Why Adopting Gender‑Neutral Uniforms Helps Students
“While clothing is not a direct counter to society’s stereotypes, it is a small step towards making a statement.”
A lower primary school in Kerala has introduced gender-neutral uniforms for its students — a move that was, reportedly, supported by 90% of the students’ parents. Two other schools in the state too — one in Pathanamthitta, one in Wayanad — have had similar policies in place. So, why is it that schools are beginning to move away from conventional uniforms?
“Such an idea struck when it was noticed that the girl students were participating very less in sports items compared to boys due to the discomfort they face while wearing skirts… We spoke to girl students first and understood their difficulties before introducing the new uniform pattern,” C. Raji and T.R. Suma, the former and present headmistresses of the school respectively, both of whom worked to introduce the policy, told the media.
Moving towards unisex uniforms is also “the result of a growing resistance to gender stereotypes,” according to an article by Sitanshi Talati-Parikh on The Swaddle.
The main argument against gendered uniforms can be summed up thus: “School uniforms are meant to equalize students, so why enforce gendered dress codes?” as Sanjana Sundar wrote in The Bastion. “Although the uniform intends to dissolve social differences in the classroom, dress coding becomes a tool to reinstate and conform to different social differences [based on the gender-binary] instead,” Sundar added.
Moreover, different attires for girls and boys often become a way for schools to harass girls further by monitoring the lengths of their skirts — slut-shaming them and propagating the idea that if they dress inappropriately, they’re inviting stares and lewd comments from men and are “asking for it.”
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On the one hand, gender-neutral uniforms can allow students to not feel confined to any particular gender identity. On the other, it also addresses gender stereotypes about women needing to dress in “feminine” ways, and pants being reserved for men. As some parents point out, by challenging stereotypes around how men and women should dress in society, unisex uniforms may also indirectly teach young, school-going students in their formative years that it’s okay to not conform to regressive ideals dictating how men and women must live their lives.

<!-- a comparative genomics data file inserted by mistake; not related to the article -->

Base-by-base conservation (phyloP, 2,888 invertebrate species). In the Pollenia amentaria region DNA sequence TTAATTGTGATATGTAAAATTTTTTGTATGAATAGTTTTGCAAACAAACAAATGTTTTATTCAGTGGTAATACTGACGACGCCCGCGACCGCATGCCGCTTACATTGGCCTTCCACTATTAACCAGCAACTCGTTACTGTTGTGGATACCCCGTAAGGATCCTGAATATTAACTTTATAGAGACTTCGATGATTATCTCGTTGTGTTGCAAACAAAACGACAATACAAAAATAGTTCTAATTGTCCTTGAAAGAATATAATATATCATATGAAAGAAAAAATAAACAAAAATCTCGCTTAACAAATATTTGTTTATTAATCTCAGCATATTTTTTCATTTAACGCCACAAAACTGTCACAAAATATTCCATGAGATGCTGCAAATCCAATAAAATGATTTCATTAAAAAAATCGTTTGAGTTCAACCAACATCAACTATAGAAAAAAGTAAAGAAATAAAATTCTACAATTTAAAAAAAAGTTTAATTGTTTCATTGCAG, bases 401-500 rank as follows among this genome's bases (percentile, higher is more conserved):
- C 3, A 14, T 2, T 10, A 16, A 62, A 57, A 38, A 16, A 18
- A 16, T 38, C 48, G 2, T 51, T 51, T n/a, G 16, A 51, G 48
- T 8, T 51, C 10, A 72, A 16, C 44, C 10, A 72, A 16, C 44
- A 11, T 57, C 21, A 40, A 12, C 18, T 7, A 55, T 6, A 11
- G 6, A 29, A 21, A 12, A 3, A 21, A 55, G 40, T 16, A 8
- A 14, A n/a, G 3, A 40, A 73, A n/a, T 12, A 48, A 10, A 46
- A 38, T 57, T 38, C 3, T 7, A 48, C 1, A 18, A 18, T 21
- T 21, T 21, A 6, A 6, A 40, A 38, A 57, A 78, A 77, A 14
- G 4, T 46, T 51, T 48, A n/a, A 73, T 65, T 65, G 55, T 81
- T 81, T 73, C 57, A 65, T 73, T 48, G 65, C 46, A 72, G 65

“At an age when children form ideas, clothing sets the stage about what girls and boys can or cannot do… While clothing is not a direct counter to society’s stereotypes, it is a small step towards making a statement,” Esha Pandya Choksi, mother of a two-year-old girl, told The Swaddle in 2018.
However, as Talati-Parikh argued, “although widespread gender-neutral uniforms are a step in the right direction, ultimately, India needs to move towards the global trend of letting students choose whether they want to wear skirts, dresses, or trousers.”
As an article by The Independent points out that in a bid to make their uniforms gender-neutral, schools often do away with skirts completely, “sending the damaging message to its pupils that the gender to default to is male… This reinforces the idea that traditional masculinity is a crucial part of boys’ identities, and any diversion from it is abnormal and wrong.”
Even for Valayanchirangara Government Lower Primary School, the latest school in India to switch to a unisex dress code, the uniform consists of shirts and three-fourth trousers. This begs the question: what about boys who may feel more comfortable in skirts?
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In 2016, a school in the U.K. decided to allow its students to choose either a “skirt-version” or a “trouser-version” of the school’s uniform without prescribing who must wear what, or picking the conventional male uniform as a blanket option for everyone. According to authorities at the school, the overhaul in their over-a-century-old dress code was a “react[ion] to a changing society which recognizes that some children have gender dysphoria and do not wish to lose their emotional gender identities at school.”
“It ties in with my strong personal belief that youngsters should be respected for who they are. If some boys and girls are happier identifying with a different gender from that in which they were born, then my job is to make sure that we accommodate that,” Richard Cairns, the headteacher of the school, had told The Guardian.
Having said that, while India may not be ready to accept young boys choosing to wear skirts, making the uniforms gender-neutral is certainly a step in the right direction. But that’s what it is: a step.
It may be a few years — if not decades — before we truly allow everyone to dress according to their gender identity, but until then, we can work on protecting the younger generation from gender-based stereotypes.
Devrupa Rakshit is an Associate Editor at The Swaddle. She is a lawyer by education, a poet by accident, a painter by shaukh, and autistic by birth. You can find her on Instagram @devruparakshit.